For guys, a little harshness in the light can be a good thing.  So for this shot, I positioned the sun over his left shoulder, and a reflector to the right and in front of him. EOS-1D X, EF 85mm f/1.2L II. 1/320, f4, ISO 100.

For guys, a little harshness in the light can be a good thing. So for this shot, I positioned the sun over his left shoulder, and a reflector to the right and in front of him. EOS-1D X, EF 85mm f/1.2L II. 1/320, f4, ISO 100.

I’m big on shooting portraits outdoors.  I love the natural light, the variety of locations available, and the more natural feel.  I think for the average subject, a studio can be an intimidating place.  The problem with shooting outdoors is that you are at the mercy of Mother Nature, for the most part, when it comes to light.  But not to worry.  Just as a simple speedlite can be modified, so can the sun.

When the sun is harsh, there are a few things I can do to soften it. I will use fill-flash outdoors when I have to, but I’m not a fan of straight, on camera flash of any kind if I can help it.  And some situations it’s just not possible to move the flash off camera to act as fill.  I these situations, I go with one of two options. First, I can use a reflector kick light back into the subject’s face.  I will place the sun behind my subject, at an angle so I’m not shooting straight into it. The reflector, I will position the reflector to the exact opposite of the sun, in front of my subject, and to the side. The beauty of using a reflector with the sun is that you can see the effect immediately, unlike with flash.  Have someone hold the reflector and move it around so you can see the effect with it as it moves.  If I have no one available to hold the reflector, I will use a light stand with a reflector holder.  Additionally, a weight of some kind may be helpful if it’s breezy since the reflector will act as a sail.  Your camera back can work for this, or sandbags are ideal. The drawback with a reflector will also be an equally bright object in the eyes of your subject, and could cause him to squint.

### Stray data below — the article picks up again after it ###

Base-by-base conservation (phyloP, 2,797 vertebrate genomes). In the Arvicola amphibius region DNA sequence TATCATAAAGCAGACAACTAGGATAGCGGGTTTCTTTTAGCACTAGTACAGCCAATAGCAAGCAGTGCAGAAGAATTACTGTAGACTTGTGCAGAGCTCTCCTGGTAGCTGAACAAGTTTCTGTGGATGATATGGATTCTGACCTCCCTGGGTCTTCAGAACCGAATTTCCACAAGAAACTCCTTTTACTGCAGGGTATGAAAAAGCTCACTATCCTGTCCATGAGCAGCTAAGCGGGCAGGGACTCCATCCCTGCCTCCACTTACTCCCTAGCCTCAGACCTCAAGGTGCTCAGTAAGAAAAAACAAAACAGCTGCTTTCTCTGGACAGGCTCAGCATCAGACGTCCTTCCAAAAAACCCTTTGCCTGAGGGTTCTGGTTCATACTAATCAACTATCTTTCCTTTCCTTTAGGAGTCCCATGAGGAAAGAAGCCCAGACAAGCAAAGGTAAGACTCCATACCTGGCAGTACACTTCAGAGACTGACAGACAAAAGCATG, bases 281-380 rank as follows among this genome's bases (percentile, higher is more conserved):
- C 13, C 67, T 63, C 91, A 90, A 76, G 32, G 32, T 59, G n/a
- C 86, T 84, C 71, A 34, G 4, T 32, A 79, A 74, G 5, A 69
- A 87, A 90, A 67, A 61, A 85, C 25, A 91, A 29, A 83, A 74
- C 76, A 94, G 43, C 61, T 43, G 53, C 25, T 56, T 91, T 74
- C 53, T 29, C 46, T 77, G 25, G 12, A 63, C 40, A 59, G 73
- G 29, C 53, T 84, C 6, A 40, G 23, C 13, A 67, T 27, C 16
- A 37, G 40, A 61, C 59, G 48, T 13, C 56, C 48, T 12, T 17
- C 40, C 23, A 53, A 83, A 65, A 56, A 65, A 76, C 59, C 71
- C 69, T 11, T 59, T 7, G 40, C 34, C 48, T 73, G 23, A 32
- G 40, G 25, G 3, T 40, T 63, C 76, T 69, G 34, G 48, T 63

Here you can see the difference with and without a scrim. On the left is straight sunlight with no modifiers.  It's not terrible, but harsher than I wanted on her face. I turned her around to face the sun, and used a scrim to soften the light on her. The result, in my eyes, was much more pleasing. EOS-1D X, EF 85mm f/1.2L II. Exposure for the image without the scrim was 1/1000, f/1.2, ISO 100 with +1 exposure compensation.  For the image on the right, 1/3200, ISO 100, f/1.2.

Here you can see the difference with and without a scrim. On the left is straight sunlight with no modifiers. It’s not terrible, but harsher than I wanted on her face. I turned her around to face the sun, and used a scrim to soften the light on her. The result, in my eyes, was much more pleasing. EOS-1D X, EF 85mm f/1.2L II. Exposure for the image without the scrim was 1/1000, f/1.2, ISO 100 with +1 exposure compensation. For the image on the right, 1/3200, ISO 100, f/1.2.

Sometimes, even with a reflctor, the light is much too harsh for what I’m looking for. In cases like this, I will use a scrim. In my case, my reflector and scrim are part of the same tool.  I currently use a Westcott 5-in-1 40-inch reflector.  It has a gold side, silver side, black side, white side, and a translucent disc as the center when the outer casing (which makes up the other four sides) is removed.  Using a tool like this means I always have both the reflector and the scrim with me, so I’m able to use whichever best suits the lighting conditions.

When using a scrim, I will position my subject so they are looking into the sun, and place the scrim between them and the sun. The scrim is the translucent part of reflector, and will allow the light to come through, although more diffuse than unmodified sunlight.   It’s easy to make a homemade scrim as well, using PVC piping or a wood frame, with nylon from a fabric store.  When making your own, it’s important to get neutral fabric, or else it will create a color cast on your subject.

The sunlight on her face was far too harsh for the effect I wanted.  I had her friend hold a scrim up to soften the light on her face, which gave me just what I was looking for.  EOS-1D X, EF 85mm f/1.2L II. ISO 100, 1/1000, f/1.2.

The sunlight on her face was far too harsh for the effect I wanted. I had her friend hold a scrim up to soften the light on her face, which gave me just what I was looking for. EOS-1D X, EF 85mm f/1.2L II. ISO 100, 1/1000, f/1.2.